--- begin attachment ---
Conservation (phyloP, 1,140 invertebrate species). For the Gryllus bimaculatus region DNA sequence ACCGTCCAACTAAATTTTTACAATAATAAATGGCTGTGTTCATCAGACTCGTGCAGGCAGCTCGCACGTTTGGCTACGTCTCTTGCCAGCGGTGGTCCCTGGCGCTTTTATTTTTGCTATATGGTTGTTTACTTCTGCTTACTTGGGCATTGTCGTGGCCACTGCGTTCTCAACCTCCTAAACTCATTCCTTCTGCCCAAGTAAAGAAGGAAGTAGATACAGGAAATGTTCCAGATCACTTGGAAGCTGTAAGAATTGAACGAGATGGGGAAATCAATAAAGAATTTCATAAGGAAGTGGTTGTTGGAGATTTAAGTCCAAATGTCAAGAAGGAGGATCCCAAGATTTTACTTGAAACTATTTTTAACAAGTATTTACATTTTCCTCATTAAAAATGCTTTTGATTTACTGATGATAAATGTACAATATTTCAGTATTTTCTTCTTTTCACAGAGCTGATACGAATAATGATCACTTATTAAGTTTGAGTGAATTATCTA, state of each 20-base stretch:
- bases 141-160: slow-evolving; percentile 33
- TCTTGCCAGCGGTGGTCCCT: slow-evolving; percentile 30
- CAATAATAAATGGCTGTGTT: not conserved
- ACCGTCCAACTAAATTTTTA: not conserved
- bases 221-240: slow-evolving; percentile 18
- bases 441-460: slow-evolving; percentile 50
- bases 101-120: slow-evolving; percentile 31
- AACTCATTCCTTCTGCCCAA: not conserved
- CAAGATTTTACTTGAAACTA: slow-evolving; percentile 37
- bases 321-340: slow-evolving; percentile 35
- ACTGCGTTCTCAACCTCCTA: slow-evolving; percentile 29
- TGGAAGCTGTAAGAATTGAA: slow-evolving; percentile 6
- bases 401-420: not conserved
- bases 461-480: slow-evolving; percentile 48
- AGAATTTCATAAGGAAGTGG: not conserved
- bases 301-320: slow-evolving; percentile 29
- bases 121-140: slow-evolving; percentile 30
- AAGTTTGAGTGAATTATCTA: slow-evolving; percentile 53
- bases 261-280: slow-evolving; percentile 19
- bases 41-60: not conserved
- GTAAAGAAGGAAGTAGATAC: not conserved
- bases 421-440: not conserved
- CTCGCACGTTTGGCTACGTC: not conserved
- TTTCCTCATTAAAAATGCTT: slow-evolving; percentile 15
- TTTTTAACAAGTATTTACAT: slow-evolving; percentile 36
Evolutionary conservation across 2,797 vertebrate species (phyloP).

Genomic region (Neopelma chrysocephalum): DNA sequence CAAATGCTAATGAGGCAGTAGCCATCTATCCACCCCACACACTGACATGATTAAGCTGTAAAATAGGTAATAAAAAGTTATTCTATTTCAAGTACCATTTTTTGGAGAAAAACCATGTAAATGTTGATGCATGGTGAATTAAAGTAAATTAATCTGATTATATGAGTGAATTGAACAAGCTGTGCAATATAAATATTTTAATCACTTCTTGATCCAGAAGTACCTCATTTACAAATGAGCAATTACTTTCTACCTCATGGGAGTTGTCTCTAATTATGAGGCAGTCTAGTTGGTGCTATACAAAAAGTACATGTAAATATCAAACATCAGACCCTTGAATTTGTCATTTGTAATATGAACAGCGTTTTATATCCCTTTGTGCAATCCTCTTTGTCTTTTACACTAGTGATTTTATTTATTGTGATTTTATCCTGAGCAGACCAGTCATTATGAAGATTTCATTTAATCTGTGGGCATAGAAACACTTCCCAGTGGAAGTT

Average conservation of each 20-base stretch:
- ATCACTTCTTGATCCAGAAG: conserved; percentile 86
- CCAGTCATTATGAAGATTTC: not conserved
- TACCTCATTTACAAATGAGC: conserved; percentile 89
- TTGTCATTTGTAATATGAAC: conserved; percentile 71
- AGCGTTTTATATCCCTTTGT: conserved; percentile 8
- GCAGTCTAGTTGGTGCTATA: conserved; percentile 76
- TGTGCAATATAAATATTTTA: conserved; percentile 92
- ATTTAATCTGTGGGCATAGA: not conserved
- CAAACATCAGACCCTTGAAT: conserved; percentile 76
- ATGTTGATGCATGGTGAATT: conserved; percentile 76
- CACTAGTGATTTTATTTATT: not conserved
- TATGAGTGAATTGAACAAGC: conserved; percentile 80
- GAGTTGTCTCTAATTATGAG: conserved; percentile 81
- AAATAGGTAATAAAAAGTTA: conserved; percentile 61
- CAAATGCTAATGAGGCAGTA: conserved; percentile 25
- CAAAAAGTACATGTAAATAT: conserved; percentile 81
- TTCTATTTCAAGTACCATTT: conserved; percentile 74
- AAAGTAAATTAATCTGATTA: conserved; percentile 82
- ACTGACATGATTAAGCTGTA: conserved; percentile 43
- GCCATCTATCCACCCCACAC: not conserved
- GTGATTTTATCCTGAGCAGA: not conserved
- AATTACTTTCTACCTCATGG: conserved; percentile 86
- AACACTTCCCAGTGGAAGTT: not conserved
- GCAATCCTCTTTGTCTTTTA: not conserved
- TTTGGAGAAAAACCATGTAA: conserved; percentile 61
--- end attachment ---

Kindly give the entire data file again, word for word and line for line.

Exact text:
Conservation (phyloP, 1,140 invertebrate species). For the Gryllus bimaculatus region DNA sequence ACCGTCCAACTAAATTTTTACAATAATAAATGGCTGTGTTCATCAGACTCGTGCAGGCAGCTCGCACGTTTGGCTACGTCTCTTGCCAGCGGTGGTCCCTGGCGCTTTTATTTTTGCTATATGGTTGTTTACTTCTGCTTACTTGGGCATTGTCGTGGCCACTGCGTTCTCAACCTCCTAAACTCATTCCTTCTGCCCAAGTAAAGAAGGAAGTAGATACAGGAAATGTTCCAGATCACTTGGAAGCTGTAAGAATTGAACGAGATGGGGAAATCAATAAAGAATTTCATAAGGAAGTGGTTGTTGGAGATTTAAGTCCAAATGTCAAGAAGGAGGATCCCAAGATTTTACTTGAAACTATTTTTAACAAGTATTTACATTTTCCTCATTAAAAATGCTTTTGATTTACTGATGATAAATGTACAATATTTCAGTATTTTCTTCTTTTCACAGAGCTGATACGAATAATGATCACTTATTAAGTTTGAGTGAATTATCTA, state of each 20-base stretch:
- bases 141-160: slow-evolving; percentile 33
- TCTTGCCAGCGGTGGTCCCT: slow-evolving; percentile 30
- CAATAATAAATGGCTGTGTT: not conserved
- ACCGTCCAACTAAATTTTTA: not conserved
- bases 221-240: slow-evolving; percentile 18
- bases 441-460: slow-evolving; percentile 50
- bases 101-120: slow-evolving; percentile 31
- AACTCATTCCTTCTGCCCAA: not conserved
- CAAGATTTTACTTGAAACTA: slow-evolving; percentile 37
- bases 321-340: slow-evolving; percentile 35
- ACTGCGTTCTCAACCTCCTA: slow-evolving; percentile 29
- TGGAAGCTGTAAGAATTGAA: slow-evolving; percentile 6
- bases 401-420: not conserved
- bases 461-480: slow-evolving; percentile 48
- AGAATTTCATAAGGAAGTGG: not conserved
- bases 301-320: slow-evolving; percentile 29
- bases 121-140: slow-evolving; percentile 30
- AAGTTTGAGTGAATTATCTA: slow-evolving; percentile 53
- bases 261-280: slow-evolving; percentile 19
- bases 41-60: not conserved
- GTAAAGAAGGAAGTAGATAC: not conserved
- bases 421-440: not conserved
- CTCGCACGTTTGGCTACGTC: not conserved
- TTTCCTCATTAAAAATGCTT: slow-evolving; percentile 15
- TTTTTAACAAGTATTTACAT: slow-evolving; percentile 36
Evolutionary conservation across 2,797 vertebrate species (phyloP).

Genomic region (Neopelma chrysocephalum): DNA sequence CAAATGCTAATGAGGCAGTAGCCATCTATCCACCCCACACACTGACATGATTAAGCTGTAAAATAGGTAATAAAAAGTTATTCTATTTCAAGTACCATTTTTTGGAGAAAAACCATGTAAATGTTGATGCATGGTGAATTAAAGTAAATTAATCTGATTATATGAGTGAATTGAACAAGCTGTGCAATATAAATATTTTAATCACTTCTTGATCCAGAAGTACCTCATTTACAAATGAGCAATTACTTTCTACCTCATGGGAGTTGTCTCTAATTATGAGGCAGTCTAGTTGGTGCTATACAAAAAGTACATGTAAATATCAAACATCAGACCCTTGAATTTGTCATTTGTAATATGAACAGCGTTTTATATCCCTTTGTGCAATCCTCTTTGTCTTTTACACTAGTGATTTTATTTATTGTGATTTTATCCTGAGCAGACCAGTCATTATGAAGATTTCATTTAATCTGTGGGCATAGAAACACTTCCCAGTGGAAGTT

Average conservation of each 20-base stretch:
- ATCACTTCTTGATCCAGAAG: conserved; percentile 86
- CCAGTCATTATGAAGATTTC: not conserved
- TACCTCATTTACAAATGAGC: conserved; percentile 89
- TTGTCATTTGTAATATGAAC: conserved; percentile 71
- AGCGTTTTATATCCCTTTGT: conserved; percentile 8
- GCAGTCTAGTTGGTGCTATA: conserved; percentile 76
- TGTGCAATATAAATATTTTA: conserved; percentile 92
- ATTTAATCTGTGGGCATAGA: not conserved
- CAAACATCAGACCCTTGAAT: conserved; percentile 76
- ATGTTGATGCATGGTGAATT: conserved; percentile 76
- CACTAGTGATTTTATTTATT: not conserved
- TATGAGTGAATTGAACAAGC: conserved; percentile 80
- GAGTTGTCTCTAATTATGAG: conserved; percentile 81
- AAATAGGTAATAAAAAGTTA: conserved; percentile 61
- CAAATGCTAATGAGGCAGTA: conserved; percentile 25
- CAAAAAGTACATGTAAATAT: conserved; percentile 81
- TTCTATTTCAAGTACCATTT: conserved; percentile 74
- AAAGTAAATTAATCTGATTA: conserved; percentile 82
- ACTGACATGATTAAGCTGTA: conserved; percentile 43
- GCCATCTATCCACCCCACAC: not conserved
- GTGATTTTATCCTGAGCAGA: not conserved
- AATTACTTTCTACCTCATGG: conserved; percentile 86
- AACACTTCCCAGTGGAAGTT: not conserved
- GCAATCCTCTTTGTCTTTTA: not conserved
- TTTGGAGAAAAACCATGTAA: conserved; percentile 61